Assuming the stock market/housing market crash decreased consumer wealth, decreased business confidence, and decreased expected appreciation rates on houses (thus increasing perceived user cost of residential capital), the IS curve shifted left at the onset of the Great Recession (in the IS-LM model):

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But this indicates that real interest rates would have fallen. Given that there was a liquidity crisis at the onset of the recession, I am guessing this did not happen. Did it? And if not, how could a liquidity crisis be accounted for in the IS-LM model?


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The Great Recession precipitated in the financial sector, as a liquidity crisis, as I'm sure you know. It didn't precipitate in the real sector. I would represent that in the theoretical framework as a decrease in the stock of money:

Money market

That is because there was a lack of liquidity. The evidence is that interest rates soared. That is, the inter-bank lending rate soared, along with the increase in the perceived riskiness of financial instruments. The above shift correlates to a leftward shift of the LM curve.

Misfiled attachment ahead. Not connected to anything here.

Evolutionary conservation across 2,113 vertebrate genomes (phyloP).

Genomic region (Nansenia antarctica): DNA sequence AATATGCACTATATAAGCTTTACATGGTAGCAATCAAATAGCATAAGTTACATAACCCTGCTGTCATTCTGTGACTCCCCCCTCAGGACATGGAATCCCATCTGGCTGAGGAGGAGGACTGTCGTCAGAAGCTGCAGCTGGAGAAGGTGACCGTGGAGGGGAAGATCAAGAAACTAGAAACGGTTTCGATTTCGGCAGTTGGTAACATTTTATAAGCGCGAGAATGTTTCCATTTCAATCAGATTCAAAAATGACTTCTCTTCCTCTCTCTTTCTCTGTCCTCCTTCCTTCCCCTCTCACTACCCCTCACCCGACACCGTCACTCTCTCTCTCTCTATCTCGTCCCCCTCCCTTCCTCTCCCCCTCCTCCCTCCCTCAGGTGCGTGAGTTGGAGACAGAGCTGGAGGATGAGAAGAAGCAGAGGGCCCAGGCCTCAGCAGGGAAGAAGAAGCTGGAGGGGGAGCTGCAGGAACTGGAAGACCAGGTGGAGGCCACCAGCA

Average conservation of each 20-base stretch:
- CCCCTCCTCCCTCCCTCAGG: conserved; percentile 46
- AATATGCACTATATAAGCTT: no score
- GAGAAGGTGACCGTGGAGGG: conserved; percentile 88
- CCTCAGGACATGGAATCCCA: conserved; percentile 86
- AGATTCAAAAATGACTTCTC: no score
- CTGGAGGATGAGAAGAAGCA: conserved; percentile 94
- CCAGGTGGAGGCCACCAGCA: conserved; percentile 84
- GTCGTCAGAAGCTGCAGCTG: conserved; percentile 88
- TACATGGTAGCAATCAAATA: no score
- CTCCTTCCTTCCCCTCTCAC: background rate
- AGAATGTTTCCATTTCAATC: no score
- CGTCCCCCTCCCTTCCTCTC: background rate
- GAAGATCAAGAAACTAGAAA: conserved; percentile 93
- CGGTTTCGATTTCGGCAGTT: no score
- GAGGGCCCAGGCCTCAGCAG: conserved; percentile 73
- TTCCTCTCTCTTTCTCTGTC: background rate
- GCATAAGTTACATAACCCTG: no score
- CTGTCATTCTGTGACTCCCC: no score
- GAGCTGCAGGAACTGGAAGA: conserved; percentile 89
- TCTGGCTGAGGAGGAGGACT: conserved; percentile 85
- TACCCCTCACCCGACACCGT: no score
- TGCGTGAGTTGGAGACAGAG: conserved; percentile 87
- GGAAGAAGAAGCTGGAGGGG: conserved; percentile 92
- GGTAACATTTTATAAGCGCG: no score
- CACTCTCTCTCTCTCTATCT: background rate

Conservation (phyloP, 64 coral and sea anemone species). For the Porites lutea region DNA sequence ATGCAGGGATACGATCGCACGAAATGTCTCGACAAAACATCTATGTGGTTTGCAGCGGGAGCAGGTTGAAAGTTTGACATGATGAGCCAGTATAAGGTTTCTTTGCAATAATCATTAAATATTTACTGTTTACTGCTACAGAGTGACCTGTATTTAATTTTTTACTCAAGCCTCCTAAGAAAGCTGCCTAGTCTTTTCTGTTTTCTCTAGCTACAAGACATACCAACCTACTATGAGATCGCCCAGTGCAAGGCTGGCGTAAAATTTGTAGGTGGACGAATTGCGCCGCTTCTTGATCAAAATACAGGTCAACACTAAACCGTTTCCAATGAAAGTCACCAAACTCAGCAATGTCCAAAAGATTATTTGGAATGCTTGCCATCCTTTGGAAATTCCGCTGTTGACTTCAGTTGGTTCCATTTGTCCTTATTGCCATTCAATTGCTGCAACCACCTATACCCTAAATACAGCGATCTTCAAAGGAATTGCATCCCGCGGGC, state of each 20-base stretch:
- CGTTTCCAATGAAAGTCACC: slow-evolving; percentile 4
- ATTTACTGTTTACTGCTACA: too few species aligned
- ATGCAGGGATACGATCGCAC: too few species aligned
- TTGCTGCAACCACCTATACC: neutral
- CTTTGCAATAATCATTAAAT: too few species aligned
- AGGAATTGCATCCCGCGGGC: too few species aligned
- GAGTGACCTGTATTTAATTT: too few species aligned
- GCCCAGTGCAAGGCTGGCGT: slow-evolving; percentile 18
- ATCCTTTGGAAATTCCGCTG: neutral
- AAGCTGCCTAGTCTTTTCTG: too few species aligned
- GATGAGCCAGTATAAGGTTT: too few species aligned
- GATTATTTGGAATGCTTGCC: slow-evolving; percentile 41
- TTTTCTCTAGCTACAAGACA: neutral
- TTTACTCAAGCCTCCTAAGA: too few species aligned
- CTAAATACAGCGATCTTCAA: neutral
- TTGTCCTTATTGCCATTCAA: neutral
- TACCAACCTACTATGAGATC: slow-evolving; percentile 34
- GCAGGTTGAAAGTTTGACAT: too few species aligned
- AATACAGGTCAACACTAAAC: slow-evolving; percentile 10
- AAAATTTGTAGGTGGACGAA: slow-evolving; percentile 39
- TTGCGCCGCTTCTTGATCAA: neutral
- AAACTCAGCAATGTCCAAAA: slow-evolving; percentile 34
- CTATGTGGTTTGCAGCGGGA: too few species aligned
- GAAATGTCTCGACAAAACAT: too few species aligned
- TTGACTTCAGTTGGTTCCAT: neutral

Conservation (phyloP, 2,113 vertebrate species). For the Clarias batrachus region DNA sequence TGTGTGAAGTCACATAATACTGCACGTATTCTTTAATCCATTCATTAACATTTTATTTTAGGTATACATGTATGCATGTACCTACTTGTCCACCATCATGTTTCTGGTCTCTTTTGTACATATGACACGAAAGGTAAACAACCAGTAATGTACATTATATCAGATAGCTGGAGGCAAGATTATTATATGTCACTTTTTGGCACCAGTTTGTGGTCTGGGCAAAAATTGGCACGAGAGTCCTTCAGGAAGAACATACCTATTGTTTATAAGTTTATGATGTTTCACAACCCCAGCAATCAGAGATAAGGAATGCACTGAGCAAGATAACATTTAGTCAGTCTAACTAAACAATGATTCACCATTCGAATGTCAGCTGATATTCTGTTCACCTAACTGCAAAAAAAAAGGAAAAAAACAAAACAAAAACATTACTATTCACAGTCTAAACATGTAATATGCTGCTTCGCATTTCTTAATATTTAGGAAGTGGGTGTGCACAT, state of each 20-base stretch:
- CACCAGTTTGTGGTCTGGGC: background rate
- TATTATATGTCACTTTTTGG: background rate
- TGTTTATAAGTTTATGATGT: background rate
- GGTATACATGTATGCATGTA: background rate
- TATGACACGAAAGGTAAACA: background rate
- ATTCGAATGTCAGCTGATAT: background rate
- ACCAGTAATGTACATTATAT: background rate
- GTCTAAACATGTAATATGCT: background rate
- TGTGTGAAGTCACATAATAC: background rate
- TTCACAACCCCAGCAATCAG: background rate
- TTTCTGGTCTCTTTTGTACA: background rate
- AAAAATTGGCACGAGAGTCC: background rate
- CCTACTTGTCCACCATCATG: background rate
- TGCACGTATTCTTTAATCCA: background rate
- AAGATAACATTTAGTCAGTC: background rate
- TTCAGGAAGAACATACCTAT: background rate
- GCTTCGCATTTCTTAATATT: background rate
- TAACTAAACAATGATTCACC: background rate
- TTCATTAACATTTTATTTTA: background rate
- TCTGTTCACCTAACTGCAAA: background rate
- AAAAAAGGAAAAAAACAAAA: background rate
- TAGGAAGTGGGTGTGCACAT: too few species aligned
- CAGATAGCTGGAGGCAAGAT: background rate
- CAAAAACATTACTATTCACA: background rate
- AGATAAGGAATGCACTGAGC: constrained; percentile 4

The constraint on credit had real effects—a recession. The traditional way to smooth a recession is through monetary policy, but the Fed reached the lower limit when lowering the federal funds rate—a so-called "liquidity trap". So further, non-traditional methods were needed to address the recession (such as quantitative easing, where risky securities were purchased by the Fed in an attempt to lower those interest rates, and they also sought to lower forward interest rates).


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